How do you calculate deviator stress?

2.2 Deviator Stress (Principal Stress Difference)–Deviator stress is the difference between the major and minor principal stresses in a triaxial test, which is equal to the axial load applied to the specimen divided by the cross-sectional area of the specimen, as prescribed in the section on calculations.

What is B value in triaxial test?

The B-value, measured after setting up a specimen for triaxial testing, is used for evaluating the degree of saturation of a specimen. However, the stress conditions used when measuring the B-value have not been standardized.

How long does a CU triaxial test take?

The unconsolidated – undrained triaxial test is the fastest test, typically completed under 30 minutes. It is performed on cohesive soil samples to determine the undrained shear strength of the core sample.

What is axial strain?

The strain in the direction that the load is applied, or on the same axis as the applied load.

What is triaxial test used for?

A triaxial test is performed on a cylindrical core soil or rock sample to determine its shear strength. The triaxial test attempts to replicate the in-situ stresses (stresses in the original place the soil sample was taken) on the core soil or rock sample.

How CU test is different from a test CD?

In a CU (undrained) test, pore pressure changes (U) are allowed to take place and are measured. In a CD (Drained) test drainage is allowed to prevent pore pressure changes happening. In this type of test the volume change of the sample is measured during the shear stage.

What is UU triaxial test used for?

Unconsolidated – undrained (UU) triaxial test It is performed on cohesive soil samples to determine the undrained shear strength of the core sample. It has no saturation or consolidation stage and is a short-term test to determine short-term engineering problems.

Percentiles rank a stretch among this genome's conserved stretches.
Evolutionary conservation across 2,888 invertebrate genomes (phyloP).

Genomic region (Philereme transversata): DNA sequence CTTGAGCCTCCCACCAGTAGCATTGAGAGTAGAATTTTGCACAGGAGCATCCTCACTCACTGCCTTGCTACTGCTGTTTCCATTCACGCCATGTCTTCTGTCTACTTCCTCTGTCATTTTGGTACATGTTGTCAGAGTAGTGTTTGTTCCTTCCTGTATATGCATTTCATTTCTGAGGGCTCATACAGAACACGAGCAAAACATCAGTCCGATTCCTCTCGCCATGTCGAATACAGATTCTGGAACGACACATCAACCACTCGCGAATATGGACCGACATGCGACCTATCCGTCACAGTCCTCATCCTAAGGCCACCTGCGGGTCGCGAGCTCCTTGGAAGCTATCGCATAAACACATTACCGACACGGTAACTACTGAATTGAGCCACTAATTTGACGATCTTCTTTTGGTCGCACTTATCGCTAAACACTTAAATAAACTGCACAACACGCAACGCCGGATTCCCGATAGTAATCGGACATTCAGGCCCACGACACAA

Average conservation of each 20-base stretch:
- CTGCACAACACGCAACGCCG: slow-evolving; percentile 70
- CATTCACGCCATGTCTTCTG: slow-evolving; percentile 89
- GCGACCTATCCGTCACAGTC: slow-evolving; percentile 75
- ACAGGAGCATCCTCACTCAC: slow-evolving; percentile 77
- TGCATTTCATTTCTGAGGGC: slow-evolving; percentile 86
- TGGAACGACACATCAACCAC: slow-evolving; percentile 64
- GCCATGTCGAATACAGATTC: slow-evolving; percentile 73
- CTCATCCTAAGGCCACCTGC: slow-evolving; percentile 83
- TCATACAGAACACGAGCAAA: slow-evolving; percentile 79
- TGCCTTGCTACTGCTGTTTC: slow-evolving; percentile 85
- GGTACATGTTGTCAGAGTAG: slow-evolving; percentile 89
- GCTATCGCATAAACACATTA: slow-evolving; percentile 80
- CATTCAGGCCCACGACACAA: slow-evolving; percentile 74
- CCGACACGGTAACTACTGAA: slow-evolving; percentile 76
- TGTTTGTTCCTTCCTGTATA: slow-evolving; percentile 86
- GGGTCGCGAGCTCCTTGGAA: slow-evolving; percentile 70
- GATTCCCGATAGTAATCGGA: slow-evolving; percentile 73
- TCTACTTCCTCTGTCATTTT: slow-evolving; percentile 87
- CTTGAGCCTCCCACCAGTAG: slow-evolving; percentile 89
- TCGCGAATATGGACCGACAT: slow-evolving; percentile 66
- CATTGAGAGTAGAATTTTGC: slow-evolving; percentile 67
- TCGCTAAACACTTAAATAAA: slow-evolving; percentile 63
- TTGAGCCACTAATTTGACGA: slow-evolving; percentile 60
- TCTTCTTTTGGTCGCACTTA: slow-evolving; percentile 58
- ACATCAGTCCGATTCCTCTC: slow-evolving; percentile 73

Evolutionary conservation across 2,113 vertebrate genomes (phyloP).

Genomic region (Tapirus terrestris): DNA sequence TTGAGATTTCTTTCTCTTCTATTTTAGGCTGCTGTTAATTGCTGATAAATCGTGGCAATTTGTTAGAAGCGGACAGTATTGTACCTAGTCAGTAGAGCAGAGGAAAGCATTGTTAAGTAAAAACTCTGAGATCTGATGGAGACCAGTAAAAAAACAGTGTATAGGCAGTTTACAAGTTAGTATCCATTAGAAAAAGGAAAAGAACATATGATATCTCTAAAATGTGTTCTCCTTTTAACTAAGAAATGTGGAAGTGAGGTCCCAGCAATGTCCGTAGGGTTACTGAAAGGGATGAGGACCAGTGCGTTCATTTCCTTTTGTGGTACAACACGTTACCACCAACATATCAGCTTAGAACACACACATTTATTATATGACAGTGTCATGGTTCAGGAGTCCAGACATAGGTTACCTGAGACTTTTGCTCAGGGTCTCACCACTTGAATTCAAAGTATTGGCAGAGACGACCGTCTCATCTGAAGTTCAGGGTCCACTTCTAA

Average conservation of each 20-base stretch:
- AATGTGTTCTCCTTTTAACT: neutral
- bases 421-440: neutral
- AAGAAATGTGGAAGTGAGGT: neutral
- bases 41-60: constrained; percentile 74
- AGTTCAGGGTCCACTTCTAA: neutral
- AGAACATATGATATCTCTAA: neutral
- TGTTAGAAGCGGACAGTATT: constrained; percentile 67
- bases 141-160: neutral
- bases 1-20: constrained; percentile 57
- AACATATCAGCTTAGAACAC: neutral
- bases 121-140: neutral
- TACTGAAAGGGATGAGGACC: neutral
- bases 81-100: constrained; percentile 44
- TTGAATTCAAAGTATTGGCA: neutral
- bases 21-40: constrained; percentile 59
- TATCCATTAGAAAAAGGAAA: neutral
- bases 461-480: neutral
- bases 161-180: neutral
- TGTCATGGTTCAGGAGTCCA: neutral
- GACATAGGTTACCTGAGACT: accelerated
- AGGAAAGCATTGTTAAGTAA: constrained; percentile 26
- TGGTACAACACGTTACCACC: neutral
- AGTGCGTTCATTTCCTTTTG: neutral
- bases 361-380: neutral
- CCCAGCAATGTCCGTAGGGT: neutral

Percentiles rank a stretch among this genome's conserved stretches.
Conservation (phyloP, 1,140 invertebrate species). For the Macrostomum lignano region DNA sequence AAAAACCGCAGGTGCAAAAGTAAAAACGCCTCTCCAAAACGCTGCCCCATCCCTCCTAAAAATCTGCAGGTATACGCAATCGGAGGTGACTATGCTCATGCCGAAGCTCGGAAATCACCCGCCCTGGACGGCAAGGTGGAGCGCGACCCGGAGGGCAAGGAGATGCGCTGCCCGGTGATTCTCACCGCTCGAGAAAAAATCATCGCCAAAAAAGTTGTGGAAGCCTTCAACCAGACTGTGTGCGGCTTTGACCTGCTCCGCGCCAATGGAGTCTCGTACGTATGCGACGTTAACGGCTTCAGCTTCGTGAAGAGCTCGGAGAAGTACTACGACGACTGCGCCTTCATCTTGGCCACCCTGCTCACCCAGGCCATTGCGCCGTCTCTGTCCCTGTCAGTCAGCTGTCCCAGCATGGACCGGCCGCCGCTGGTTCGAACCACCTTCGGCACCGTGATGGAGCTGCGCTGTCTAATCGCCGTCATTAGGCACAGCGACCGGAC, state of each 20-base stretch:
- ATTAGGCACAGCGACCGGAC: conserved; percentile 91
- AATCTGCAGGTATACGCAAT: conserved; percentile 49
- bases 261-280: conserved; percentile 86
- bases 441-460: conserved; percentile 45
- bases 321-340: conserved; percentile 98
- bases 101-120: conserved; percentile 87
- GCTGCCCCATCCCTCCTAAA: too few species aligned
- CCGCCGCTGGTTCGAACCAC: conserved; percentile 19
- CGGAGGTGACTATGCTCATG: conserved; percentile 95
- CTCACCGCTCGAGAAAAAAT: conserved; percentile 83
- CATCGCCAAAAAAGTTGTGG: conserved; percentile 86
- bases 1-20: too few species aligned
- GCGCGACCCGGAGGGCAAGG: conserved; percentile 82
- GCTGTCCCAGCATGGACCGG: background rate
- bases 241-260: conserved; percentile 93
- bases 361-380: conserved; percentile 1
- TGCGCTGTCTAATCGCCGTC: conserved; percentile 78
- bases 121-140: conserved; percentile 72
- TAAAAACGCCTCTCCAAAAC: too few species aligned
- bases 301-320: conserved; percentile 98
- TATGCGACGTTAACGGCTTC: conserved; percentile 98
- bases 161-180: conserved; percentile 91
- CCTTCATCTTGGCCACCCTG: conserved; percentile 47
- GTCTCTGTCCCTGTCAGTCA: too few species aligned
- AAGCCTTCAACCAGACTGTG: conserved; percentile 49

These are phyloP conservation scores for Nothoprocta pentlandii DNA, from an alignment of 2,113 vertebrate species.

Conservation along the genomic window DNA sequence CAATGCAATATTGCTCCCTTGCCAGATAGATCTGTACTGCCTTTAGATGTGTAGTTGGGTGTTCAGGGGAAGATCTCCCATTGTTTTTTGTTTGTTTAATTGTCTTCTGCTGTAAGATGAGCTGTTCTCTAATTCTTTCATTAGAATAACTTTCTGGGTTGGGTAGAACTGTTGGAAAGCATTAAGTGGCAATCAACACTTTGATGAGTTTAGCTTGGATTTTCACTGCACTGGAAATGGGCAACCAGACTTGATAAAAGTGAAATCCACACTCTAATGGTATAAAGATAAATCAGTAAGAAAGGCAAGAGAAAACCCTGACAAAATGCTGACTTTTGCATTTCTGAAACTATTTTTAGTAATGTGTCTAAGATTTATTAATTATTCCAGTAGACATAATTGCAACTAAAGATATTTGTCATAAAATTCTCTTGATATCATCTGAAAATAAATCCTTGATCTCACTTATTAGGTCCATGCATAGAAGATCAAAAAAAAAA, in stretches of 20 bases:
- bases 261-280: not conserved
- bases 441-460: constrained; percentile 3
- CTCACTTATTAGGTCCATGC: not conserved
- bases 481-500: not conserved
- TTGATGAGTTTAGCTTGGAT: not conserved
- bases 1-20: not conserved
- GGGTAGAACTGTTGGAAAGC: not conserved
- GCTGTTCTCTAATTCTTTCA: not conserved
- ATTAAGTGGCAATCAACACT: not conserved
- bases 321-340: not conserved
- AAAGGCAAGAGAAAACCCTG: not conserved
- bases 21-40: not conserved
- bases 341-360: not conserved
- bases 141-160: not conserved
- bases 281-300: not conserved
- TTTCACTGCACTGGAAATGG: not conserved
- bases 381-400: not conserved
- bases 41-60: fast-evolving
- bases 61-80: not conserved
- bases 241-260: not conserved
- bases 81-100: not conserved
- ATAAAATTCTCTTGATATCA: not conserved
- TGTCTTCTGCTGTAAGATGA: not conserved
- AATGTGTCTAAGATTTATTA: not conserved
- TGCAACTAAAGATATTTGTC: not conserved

What is the triaxial test?

The triaxial test typically involves placing a cylindrical specimen of soil, ranging from 38mm to 100mm diameter, into a cell that can be pressurised. Most specimens have an approximate 2:1 height-to-diameter ratio, and are sealed within a rubber membrane.

How is the soil sheared in a triaxial test?

The soil is sheared by applying an axial strain, ε a, to the test specimen at a constant rate through upward (compression) or downward (extension) movement of the load frame platen. This rate, along with the specimen drainage condition, is dependent on the type of triaxial test being performed.

Does a triaxial specimen deform uniformly during the test?

It is thus very clear that the uniformity of stress and strain in the specimen is an essential part for the triaxial test concept. However, it is not often the case that a triaxial specimen deforms uniformly during the test.

How is triaxial compression conducted?

The triaxial compression is conducted by controlling the rate and the total value of ver- tical movement of the top rigid surface. In the case where the effects of end restraint are of interest, a total vertical movement of 0.05m is carried out during 100 days (8.64 x 106s).